Workplace Report for National Boss Day, October 15, 2010

What Are The Most Important Differences Between High-Performers And Low-Performers? High-Performers Refuse To Be Undermanaged!

Oct 13, 2010, 09:00 ET from RainmakerThinking, Inc.

NEW HAVEN, Conn., Oct. 13 /PRNewswire/ -- The following is a report by Bruce Tulgan of RainmakerThinking, Inc.:

WHEN IT COMES TO ATTITUDES ABOUT THEIR BOSS, WHAT ARE THE DIFFERENCES BETWEEN HIGH PERFORMERS AND LOW PERFORMERS?

LOW-PERFORMERS TEND BY WIDE MARGINS TO BELIEVE:

- "My boss should take primary responsibility for making our working relationship successful."

- "If my boss doesn't give me what I need to be successful, then he/she can't expect me to do a great job."

- "Most people, including me, do their best work when they are left alone to manage themselves."

- "It is fair when managers treat every employee the same."

- "Being 'coached' on your performance is usually bad news."

- "If your boss doesn't require it, you don't need to keep track of your performance in writing."

HIGH PERFORMERS TEND BY WIDE MARGINS TO BELIEVE:

- "It is MY responsibility to maintain a successful working relationship with my boss."

- "It is MY responsibility to help my boss help me do a great job."  

- "Most people, including me, do their best work when they have guidance, direction and support from a more experienced person."

- "Treating everybody the same is totally unfair."

- "Helping your boss nitpick at the small mistakes and problems in your work sends a message that you realize that details matter."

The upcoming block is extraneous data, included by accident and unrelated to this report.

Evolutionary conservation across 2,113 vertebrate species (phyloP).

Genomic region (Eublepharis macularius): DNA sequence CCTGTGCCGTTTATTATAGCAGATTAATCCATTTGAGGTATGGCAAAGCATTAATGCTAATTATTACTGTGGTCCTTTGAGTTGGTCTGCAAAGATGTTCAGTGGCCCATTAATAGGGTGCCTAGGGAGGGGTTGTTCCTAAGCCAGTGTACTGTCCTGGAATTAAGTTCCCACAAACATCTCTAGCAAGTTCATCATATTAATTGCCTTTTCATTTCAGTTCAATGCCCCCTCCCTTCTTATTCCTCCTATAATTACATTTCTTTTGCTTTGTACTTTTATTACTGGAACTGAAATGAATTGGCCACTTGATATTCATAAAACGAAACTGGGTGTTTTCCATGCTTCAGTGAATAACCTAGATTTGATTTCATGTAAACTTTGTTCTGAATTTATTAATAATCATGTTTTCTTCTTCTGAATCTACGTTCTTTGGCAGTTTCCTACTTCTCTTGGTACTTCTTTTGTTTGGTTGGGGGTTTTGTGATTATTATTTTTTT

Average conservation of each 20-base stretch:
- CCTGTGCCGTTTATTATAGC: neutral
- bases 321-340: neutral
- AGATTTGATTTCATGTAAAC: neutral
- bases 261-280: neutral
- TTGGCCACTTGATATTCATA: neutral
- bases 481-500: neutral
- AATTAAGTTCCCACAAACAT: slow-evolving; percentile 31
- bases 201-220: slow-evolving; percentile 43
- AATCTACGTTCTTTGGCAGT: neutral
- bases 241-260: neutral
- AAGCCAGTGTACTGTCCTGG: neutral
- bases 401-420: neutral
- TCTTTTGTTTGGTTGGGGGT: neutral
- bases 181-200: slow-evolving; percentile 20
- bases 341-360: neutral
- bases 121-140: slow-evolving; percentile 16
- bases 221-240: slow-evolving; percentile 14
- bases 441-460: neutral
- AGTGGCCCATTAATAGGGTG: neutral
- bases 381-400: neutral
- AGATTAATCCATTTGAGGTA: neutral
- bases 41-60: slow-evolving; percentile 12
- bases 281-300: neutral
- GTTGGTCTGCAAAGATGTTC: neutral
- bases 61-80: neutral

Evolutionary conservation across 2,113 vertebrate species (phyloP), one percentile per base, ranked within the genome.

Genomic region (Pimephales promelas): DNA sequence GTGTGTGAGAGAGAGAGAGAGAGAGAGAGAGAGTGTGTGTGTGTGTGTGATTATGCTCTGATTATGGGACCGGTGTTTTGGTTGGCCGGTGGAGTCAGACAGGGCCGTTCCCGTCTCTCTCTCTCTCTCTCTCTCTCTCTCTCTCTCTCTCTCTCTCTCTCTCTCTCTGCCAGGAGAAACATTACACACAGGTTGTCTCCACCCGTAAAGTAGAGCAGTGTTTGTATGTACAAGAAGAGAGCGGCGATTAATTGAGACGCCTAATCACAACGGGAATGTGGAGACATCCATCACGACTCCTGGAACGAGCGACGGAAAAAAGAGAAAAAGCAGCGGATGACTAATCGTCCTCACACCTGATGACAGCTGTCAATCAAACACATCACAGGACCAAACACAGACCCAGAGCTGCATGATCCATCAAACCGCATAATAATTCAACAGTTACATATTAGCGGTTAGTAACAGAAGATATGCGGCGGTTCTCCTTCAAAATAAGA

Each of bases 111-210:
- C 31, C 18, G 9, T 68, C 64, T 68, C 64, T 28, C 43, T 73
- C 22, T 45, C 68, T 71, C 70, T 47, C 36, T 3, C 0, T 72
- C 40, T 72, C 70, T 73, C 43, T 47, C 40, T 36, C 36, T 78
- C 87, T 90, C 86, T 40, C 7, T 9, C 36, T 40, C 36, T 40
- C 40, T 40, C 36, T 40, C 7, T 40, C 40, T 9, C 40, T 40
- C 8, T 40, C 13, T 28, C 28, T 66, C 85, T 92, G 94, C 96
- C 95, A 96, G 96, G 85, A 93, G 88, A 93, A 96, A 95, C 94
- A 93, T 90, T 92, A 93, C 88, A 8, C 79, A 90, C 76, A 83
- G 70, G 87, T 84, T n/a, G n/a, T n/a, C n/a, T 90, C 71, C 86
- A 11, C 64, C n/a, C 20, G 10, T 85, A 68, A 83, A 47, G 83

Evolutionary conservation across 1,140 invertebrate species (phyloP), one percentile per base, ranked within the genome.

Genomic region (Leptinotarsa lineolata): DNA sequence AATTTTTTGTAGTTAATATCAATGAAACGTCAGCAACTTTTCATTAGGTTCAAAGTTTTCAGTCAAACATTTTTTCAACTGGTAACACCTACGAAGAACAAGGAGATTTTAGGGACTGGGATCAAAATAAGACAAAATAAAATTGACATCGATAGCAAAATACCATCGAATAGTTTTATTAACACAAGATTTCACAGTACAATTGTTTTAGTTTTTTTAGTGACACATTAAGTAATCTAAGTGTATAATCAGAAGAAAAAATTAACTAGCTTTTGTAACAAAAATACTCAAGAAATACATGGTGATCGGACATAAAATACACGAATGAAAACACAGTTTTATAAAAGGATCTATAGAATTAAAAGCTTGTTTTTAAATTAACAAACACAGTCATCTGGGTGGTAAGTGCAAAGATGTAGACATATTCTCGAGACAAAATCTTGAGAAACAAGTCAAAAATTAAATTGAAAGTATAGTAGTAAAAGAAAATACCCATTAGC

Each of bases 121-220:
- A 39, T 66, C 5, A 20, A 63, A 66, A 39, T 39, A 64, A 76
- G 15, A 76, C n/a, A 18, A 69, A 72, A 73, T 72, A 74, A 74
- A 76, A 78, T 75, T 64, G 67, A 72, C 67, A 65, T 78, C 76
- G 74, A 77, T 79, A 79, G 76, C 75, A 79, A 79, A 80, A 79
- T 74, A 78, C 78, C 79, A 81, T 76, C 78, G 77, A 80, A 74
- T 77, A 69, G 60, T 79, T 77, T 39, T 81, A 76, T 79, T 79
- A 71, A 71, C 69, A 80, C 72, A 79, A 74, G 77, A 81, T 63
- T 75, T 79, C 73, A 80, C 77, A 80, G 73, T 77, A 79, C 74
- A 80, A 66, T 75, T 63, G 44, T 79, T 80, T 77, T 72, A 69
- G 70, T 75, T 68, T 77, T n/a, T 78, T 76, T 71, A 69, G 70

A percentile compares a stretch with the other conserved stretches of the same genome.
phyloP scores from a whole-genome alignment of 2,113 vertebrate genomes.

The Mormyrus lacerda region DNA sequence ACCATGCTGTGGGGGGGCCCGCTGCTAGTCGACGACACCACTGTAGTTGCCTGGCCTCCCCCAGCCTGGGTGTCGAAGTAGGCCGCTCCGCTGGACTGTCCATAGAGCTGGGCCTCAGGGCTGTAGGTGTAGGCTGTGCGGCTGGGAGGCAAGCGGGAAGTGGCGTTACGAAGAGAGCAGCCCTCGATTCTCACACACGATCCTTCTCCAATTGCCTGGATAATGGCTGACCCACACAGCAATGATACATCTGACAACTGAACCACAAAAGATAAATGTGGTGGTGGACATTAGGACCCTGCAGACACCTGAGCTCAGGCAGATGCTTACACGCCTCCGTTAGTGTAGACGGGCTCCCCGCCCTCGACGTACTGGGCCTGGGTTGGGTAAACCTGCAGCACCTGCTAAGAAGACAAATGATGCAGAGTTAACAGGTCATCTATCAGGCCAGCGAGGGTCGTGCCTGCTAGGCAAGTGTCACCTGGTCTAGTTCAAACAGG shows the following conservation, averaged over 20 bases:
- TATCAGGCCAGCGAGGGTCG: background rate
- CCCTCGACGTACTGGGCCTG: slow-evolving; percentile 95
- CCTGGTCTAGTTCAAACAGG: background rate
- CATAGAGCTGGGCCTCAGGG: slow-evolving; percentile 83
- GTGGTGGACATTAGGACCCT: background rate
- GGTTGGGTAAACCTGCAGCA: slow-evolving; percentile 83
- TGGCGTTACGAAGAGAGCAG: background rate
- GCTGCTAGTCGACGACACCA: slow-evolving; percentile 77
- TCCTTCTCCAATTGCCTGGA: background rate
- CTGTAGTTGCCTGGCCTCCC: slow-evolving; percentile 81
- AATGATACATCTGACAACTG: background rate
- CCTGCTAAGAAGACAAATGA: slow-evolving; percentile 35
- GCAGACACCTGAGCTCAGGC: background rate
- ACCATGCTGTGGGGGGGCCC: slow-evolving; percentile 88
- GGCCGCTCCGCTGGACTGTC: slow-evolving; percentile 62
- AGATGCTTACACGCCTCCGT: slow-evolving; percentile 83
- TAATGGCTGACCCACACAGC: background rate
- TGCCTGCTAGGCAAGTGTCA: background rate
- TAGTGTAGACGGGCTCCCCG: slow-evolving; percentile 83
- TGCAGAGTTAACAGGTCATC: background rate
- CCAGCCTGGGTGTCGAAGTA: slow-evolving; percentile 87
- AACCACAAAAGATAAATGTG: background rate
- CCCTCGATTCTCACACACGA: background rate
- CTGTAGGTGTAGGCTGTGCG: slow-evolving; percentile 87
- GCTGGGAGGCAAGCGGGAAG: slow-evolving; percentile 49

- "You owe it to yourself and the organization to keep track of everything you do in writing."

BACKGROUND

Since 1993, RainmakerThinking, Inc. has conducted ongoing research on the dynamics of supervisory relationships in the changing workplace.  Late in 2002, we began to focus our research on an alarming pattern: We found that a huge preponderance of those in leadership positions were severely "undermanaging" their direct reports on a day to day basis.  In June 2004, we released a report of our preliminary research on undermanagement, titled THE UNDERMANAGEMENT EPIDEMIC.  Since June 2004, our research has continued and intensified. We've conducted thousands of interviews and hundreds of focus groups including many thousands of participants.

ABOUT RAINMAKERTHINKING, INC.

RainmakerThinking, Inc. Research has been the source of information for eighteen books, including Bruce's new book, IT'S OKAY TO MANAGE YOUR BOSS (September 14). Bruce is the founder and chairman of RainmakerThinking.  Contact us via www.rainmakerthinking.com.

SOURCE RainmakerThinking, Inc.



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